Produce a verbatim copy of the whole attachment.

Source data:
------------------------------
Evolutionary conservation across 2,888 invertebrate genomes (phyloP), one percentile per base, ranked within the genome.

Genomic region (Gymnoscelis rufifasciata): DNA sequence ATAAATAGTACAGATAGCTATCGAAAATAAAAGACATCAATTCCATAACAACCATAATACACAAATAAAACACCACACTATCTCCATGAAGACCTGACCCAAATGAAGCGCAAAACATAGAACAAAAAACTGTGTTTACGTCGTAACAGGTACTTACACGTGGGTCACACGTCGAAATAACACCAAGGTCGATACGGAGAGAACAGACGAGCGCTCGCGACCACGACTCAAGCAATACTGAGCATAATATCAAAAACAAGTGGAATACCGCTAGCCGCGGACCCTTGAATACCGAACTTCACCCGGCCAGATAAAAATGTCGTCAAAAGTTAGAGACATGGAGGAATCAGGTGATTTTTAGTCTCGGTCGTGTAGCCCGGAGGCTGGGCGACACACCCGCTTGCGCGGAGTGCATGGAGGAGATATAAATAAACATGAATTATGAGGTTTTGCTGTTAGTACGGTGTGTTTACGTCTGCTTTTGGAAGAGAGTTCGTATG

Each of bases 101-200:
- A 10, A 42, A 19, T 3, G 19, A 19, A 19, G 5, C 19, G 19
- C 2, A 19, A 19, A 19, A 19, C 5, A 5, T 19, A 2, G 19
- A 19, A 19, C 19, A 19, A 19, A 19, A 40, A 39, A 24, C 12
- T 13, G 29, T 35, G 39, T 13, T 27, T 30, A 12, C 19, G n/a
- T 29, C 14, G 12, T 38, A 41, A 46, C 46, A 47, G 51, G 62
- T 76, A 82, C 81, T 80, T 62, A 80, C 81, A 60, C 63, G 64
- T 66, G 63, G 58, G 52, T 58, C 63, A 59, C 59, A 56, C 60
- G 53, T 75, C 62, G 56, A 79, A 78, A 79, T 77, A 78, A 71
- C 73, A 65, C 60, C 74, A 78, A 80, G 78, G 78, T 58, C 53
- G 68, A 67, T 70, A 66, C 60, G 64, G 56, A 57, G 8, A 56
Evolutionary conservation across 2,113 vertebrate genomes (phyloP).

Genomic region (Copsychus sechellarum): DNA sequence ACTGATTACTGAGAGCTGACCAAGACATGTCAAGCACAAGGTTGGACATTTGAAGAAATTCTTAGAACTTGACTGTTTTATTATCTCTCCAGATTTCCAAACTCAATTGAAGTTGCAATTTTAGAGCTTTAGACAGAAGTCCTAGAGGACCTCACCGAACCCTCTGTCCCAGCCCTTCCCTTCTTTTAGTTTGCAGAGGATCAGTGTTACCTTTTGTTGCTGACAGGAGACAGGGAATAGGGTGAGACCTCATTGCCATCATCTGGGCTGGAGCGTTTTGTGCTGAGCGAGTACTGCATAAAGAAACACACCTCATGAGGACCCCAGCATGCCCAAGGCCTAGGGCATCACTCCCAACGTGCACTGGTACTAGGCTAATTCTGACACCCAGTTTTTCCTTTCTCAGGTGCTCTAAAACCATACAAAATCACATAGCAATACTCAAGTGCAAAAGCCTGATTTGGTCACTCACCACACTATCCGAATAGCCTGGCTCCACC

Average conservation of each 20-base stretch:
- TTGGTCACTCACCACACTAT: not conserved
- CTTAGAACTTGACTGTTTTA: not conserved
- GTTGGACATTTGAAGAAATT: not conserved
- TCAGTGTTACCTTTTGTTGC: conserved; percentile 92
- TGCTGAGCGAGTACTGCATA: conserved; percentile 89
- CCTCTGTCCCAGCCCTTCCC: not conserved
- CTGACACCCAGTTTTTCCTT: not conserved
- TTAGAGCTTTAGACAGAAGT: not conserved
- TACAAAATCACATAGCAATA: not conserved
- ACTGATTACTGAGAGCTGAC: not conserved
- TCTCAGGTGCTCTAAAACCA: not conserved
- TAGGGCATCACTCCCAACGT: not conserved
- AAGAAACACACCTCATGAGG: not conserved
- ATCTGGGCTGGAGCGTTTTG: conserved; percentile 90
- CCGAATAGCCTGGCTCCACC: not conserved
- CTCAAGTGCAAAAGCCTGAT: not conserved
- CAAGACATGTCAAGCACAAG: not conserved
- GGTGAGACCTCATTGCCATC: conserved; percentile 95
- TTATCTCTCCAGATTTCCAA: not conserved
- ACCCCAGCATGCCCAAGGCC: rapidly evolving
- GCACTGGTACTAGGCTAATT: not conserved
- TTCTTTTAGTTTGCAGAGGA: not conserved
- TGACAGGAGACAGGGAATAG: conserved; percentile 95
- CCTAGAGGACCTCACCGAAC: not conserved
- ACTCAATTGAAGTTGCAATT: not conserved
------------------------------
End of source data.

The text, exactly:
Evolutionary conservation across 2,888 invertebrate genomes (phyloP), one percentile per base, ranked within the genome.

Genomic region (Gymnoscelis rufifasciata): DNA sequence ATAAATAGTACAGATAGCTATCGAAAATAAAAGACATCAATTCCATAACAACCATAATACACAAATAAAACACCACACTATCTCCATGAAGACCTGACCCAAATGAAGCGCAAAACATAGAACAAAAAACTGTGTTTACGTCGTAACAGGTACTTACACGTGGGTCACACGTCGAAATAACACCAAGGTCGATACGGAGAGAACAGACGAGCGCTCGCGACCACGACTCAAGCAATACTGAGCATAATATCAAAAACAAGTGGAATACCGCTAGCCGCGGACCCTTGAATACCGAACTTCACCCGGCCAGATAAAAATGTCGTCAAAAGTTAGAGACATGGAGGAATCAGGTGATTTTTAGTCTCGGTCGTGTAGCCCGGAGGCTGGGCGACACACCCGCTTGCGCGGAGTGCATGGAGGAGATATAAATAAACATGAATTATGAGGTTTTGCTGTTAGTACGGTGTGTTTACGTCTGCTTTTGGAAGAGAGTTCGTATG

Each of bases 101-200:
- A 10, A 42, A 19, T 3, G 19, A 19, A 19, G 5, C 19, G 19
- C 2, A 19, A 19, A 19, A 19, C 5, A 5, T 19, A 2, G 19
- A 19, A 19, C 19, A 19, A 19, A 19, A 40, A 39, A 24, C 12
- T 13, G 29, T 35, G 39, T 13, T 27, T 30, A 12, C 19, G n/a
- T 29, C 14, G 12, T 38, A 41, A 46, C 46, A 47, G 51, G 62
- T 76, A 82, C 81, T 80, T 62, A 80, C 81, A 60, C 63, G 64
- T 66, G 63, G 58, G 52, T 58, C 63, A 59, C 59, A 56, C 60
- G 53, T 75, C 62, G 56, A 79, A 78, A 79, T 77, A 78, A 71
- C 73, A 65, C 60, C 74, A 78, A 80, G 78, G 78, T 58, C 53
- G 68, A 67, T 70, A 66, C 60, G 64, G 56, A 57, G 8, A 56
Evolutionary conservation across 2,113 vertebrate genomes (phyloP).

Genomic region (Copsychus sechellarum): DNA sequence ACTGATTACTGAGAGCTGACCAAGACATGTCAAGCACAAGGTTGGACATTTGAAGAAATTCTTAGAACTTGACTGTTTTATTATCTCTCCAGATTTCCAAACTCAATTGAAGTTGCAATTTTAGAGCTTTAGACAGAAGTCCTAGAGGACCTCACCGAACCCTCTGTCCCAGCCCTTCCCTTCTTTTAGTTTGCAGAGGATCAGTGTTACCTTTTGTTGCTGACAGGAGACAGGGAATAGGGTGAGACCTCATTGCCATCATCTGGGCTGGAGCGTTTTGTGCTGAGCGAGTACTGCATAAAGAAACACACCTCATGAGGACCCCAGCATGCCCAAGGCCTAGGGCATCACTCCCAACGTGCACTGGTACTAGGCTAATTCTGACACCCAGTTTTTCCTTTCTCAGGTGCTCTAAAACCATACAAAATCACATAGCAATACTCAAGTGCAAAAGCCTGATTTGGTCACTCACCACACTATCCGAATAGCCTGGCTCCACC

Average conservation of each 20-base stretch:
- TTGGTCACTCACCACACTAT: not conserved
- CTTAGAACTTGACTGTTTTA: not conserved
- GTTGGACATTTGAAGAAATT: not conserved
- TCAGTGTTACCTTTTGTTGC: conserved; percentile 92
- TGCTGAGCGAGTACTGCATA: conserved; percentile 89
- CCTCTGTCCCAGCCCTTCCC: not conserved
- CTGACACCCAGTTTTTCCTT: not conserved
- TTAGAGCTTTAGACAGAAGT: not conserved
- TACAAAATCACATAGCAATA: not conserved
- ACTGATTACTGAGAGCTGAC: not conserved
- TCTCAGGTGCTCTAAAACCA: not conserved
- TAGGGCATCACTCCCAACGT: not conserved
- AAGAAACACACCTCATGAGG: not conserved
- ATCTGGGCTGGAGCGTTTTG: conserved; percentile 90
- CCGAATAGCCTGGCTCCACC: not conserved
- CTCAAGTGCAAAAGCCTGAT: not conserved
- CAAGACATGTCAAGCACAAG: not conserved
- GGTGAGACCTCATTGCCATC: conserved; percentile 95
- TTATCTCTCCAGATTTCCAA: not conserved
- ACCCCAGCATGCCCAAGGCC: rapidly evolving
- GCACTGGTACTAGGCTAATT: not conserved
- TTCTTTTAGTTTGCAGAGGA: not conserved
- TGACAGGAGACAGGGAATAG: conserved; percentile 95
- CCTAGAGGACCTCACCGAAC: not conserved
- ACTCAATTGAAGTTGCAATT: not conserved